Canadian scientists have discovered how chemical structure can elicit a quantum state that permits the ultrafast movement of energy along an organic polymer.
Archive for the 'Energy' Category
A method that eliminates metallic single walled carbon nanotubes from mixtures leaving fully functional semiconducting SWCNTs may open the way for various nanotech applications that require pure semiconducting SWCNTs.
An open-access review article describes how a layer of nanoparticles of different sizes, compositions, and shapes enhances the efficiency of thin-film solar cells.
If you have a proposal on how nanotech could address a critical national and societal need, the National Institute of Standards and Technology (NIST) wants to hear from you.
The following is an edited and revised version of the talk I gave at the Global Catastrophic Risks conference that was held in conjunction with Convergence 08 (and which I reprised for Convergence). I’m posting it here because it seems to me that this is exactly the kind of thing Foresight was founded for: to [...]
A nanostructure called a “gyroid” provides the basis for a more efficient, inexpensive nanotech solar cell.
The publication of a method to mass produce graphene has opened the way to further study of this remarkable nanomaterial.
By nearly eliminating the light lost to solar cells by reflection, a nanotech coating promises to increase solar cell efficiency.
Combining electrically conductive polymers, transition metal atoms, and spin-coating to form thin films could lead to solar cells with two major advantages that would make them more efficient at converting light to electricity.
Nanotech pathways to a sustainable energy economy are generating a great deal of interest in Europe.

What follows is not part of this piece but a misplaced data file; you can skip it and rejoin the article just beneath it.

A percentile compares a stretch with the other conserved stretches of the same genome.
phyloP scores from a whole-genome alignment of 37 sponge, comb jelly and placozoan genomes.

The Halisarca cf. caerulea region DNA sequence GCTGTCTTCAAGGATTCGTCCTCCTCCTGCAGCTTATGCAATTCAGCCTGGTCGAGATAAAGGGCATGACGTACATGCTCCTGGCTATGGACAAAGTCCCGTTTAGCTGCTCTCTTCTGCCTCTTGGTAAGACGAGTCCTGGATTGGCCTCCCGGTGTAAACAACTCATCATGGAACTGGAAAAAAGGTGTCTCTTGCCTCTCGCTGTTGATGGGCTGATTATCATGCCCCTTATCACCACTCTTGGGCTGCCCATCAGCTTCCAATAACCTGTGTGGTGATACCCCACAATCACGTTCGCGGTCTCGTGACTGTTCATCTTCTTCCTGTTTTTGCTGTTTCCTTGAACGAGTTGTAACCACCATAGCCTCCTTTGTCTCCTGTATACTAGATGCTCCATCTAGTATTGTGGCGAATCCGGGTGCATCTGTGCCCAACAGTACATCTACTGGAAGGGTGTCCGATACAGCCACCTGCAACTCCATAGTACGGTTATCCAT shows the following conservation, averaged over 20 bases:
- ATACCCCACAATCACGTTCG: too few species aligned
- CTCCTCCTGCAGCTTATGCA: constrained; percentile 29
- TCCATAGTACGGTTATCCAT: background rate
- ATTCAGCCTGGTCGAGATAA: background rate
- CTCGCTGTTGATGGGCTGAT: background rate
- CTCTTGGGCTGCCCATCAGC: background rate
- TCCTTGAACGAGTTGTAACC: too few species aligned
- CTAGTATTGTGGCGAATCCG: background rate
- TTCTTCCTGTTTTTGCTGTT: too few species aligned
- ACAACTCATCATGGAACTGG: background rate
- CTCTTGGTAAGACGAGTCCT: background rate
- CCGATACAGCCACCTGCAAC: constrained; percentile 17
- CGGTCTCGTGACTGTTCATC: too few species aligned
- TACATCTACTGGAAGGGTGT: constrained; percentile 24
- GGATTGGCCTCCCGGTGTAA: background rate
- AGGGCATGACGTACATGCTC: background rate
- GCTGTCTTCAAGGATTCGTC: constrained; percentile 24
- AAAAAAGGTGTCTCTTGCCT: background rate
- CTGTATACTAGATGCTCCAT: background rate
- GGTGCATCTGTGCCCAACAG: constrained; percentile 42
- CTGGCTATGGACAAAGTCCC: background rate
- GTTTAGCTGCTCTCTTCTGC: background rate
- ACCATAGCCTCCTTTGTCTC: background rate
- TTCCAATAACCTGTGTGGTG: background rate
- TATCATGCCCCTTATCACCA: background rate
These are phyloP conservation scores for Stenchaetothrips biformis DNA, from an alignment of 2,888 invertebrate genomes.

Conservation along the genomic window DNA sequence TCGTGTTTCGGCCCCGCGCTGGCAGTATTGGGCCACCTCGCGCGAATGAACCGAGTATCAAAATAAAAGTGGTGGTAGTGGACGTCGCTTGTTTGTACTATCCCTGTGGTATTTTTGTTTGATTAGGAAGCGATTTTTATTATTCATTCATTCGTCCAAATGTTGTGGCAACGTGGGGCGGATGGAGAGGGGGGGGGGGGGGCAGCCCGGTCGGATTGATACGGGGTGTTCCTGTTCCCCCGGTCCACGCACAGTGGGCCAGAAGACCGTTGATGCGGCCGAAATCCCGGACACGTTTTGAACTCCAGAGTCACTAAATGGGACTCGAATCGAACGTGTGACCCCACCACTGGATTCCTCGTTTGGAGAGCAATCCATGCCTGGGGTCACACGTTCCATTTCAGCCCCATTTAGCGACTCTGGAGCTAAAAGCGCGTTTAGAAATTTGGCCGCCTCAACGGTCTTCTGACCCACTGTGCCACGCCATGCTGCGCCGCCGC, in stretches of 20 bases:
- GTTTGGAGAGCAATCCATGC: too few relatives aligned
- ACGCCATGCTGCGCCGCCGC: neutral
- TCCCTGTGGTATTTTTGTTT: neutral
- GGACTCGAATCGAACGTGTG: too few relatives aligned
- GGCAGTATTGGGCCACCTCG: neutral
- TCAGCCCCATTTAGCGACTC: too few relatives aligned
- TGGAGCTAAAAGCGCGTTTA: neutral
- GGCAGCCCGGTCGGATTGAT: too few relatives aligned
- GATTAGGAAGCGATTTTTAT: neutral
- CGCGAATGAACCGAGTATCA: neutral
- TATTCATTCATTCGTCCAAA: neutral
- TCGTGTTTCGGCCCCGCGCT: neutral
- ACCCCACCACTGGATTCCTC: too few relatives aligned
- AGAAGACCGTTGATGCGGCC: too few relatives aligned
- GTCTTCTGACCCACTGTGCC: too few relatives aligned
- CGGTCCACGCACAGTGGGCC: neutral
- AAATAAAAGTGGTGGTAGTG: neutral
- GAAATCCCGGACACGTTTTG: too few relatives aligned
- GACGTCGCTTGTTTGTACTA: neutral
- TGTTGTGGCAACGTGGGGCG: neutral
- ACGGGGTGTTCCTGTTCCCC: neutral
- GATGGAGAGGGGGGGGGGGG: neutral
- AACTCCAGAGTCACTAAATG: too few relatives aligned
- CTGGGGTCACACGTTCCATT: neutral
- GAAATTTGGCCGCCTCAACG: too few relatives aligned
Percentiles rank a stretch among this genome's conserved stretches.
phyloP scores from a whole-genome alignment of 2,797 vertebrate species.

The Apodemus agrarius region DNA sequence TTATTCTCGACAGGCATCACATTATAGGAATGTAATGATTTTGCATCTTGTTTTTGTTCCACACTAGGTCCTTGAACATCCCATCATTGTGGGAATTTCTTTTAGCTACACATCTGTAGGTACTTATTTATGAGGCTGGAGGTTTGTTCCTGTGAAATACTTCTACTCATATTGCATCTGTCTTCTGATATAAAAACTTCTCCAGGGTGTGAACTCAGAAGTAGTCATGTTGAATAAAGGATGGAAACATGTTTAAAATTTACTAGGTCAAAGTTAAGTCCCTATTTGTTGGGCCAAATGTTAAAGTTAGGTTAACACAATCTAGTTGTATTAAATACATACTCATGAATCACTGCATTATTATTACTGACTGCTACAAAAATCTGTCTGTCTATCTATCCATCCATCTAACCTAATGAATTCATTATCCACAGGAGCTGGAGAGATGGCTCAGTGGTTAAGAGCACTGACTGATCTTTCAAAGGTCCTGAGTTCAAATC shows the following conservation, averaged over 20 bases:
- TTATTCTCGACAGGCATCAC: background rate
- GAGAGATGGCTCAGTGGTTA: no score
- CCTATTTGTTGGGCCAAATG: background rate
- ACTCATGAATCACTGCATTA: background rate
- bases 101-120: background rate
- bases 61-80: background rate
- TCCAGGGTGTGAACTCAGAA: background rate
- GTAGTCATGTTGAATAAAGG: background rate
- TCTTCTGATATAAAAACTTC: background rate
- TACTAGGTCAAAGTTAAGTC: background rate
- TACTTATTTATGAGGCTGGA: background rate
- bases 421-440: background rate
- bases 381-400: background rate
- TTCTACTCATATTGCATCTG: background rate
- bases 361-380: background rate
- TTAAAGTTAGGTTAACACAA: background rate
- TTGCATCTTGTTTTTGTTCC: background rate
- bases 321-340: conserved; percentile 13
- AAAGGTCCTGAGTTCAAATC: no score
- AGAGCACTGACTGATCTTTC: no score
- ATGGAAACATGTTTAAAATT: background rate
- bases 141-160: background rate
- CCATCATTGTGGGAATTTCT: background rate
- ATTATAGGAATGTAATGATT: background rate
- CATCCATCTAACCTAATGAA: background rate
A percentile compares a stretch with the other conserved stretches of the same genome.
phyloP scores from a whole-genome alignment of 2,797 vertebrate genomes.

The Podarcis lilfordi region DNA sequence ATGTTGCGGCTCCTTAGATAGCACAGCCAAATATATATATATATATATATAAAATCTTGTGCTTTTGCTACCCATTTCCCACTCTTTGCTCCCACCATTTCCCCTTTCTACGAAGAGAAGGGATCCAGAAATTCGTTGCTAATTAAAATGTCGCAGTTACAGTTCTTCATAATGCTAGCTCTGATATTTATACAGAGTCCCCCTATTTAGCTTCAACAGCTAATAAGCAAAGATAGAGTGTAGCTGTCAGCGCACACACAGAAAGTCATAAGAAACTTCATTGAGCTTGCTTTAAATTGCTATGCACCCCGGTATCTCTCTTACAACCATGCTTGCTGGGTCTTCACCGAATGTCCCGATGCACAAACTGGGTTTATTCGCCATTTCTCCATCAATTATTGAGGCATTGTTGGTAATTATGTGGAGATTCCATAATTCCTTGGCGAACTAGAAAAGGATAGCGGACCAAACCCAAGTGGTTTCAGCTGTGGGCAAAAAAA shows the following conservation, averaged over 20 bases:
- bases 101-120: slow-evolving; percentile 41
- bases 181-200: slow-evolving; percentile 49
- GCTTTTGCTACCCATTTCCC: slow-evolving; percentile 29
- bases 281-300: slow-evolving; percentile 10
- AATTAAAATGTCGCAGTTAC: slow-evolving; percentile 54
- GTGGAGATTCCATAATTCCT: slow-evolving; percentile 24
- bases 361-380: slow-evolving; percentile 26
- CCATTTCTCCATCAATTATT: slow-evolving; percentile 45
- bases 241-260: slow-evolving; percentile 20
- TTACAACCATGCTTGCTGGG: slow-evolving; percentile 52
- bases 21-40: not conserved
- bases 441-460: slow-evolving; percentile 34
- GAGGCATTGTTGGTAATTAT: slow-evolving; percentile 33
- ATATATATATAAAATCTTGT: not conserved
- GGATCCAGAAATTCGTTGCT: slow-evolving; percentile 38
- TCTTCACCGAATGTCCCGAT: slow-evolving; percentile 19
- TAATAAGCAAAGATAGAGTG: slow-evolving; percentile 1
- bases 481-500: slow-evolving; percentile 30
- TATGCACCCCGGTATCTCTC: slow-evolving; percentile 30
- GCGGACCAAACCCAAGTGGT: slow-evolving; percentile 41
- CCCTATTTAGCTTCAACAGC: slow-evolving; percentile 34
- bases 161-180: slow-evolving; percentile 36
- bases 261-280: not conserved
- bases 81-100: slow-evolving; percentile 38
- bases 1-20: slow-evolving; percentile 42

Chemically modified graphene has found in manganese oxide nanoflower/carbon nanotube array a rival nanotech material to improve energy storage using ultracapacitors.
Chemically modified graphene (CMG) may lead to ultracapacitors that can store about twice as much electrical charge as is possible with current commercially available materials.
A very powerful electron microscope capable of resolving single gold atoms has revealed why some gold nanoparticles work and some don’t.
A web of single-crystalline titanium disilicide absorbs light efficiently and may be a useful catalyst to split water.
Two stories today in ScienceDaily point to different nanotech applications that could enable a solar solution to our energy problems.
A new nanotech catalyst now enables the efficient conversion of syngas to ethanol.
A role for nanotech applications can be seen in the responses to the US energy crisis made by both candidates for the US Presidency.
Chinese scientists have developed a nanotech solution to harvest energy from multiple electrons—something alternative approaches to artificial photosynthesis have not yet managed to do.
Carbon nanotubes with the proper imperfections were found to replace more problematic and expensive materials in dye-sensitized solar cells.
Researchers have developed a method of producing titanium oxide crystals with more reactive surfaces.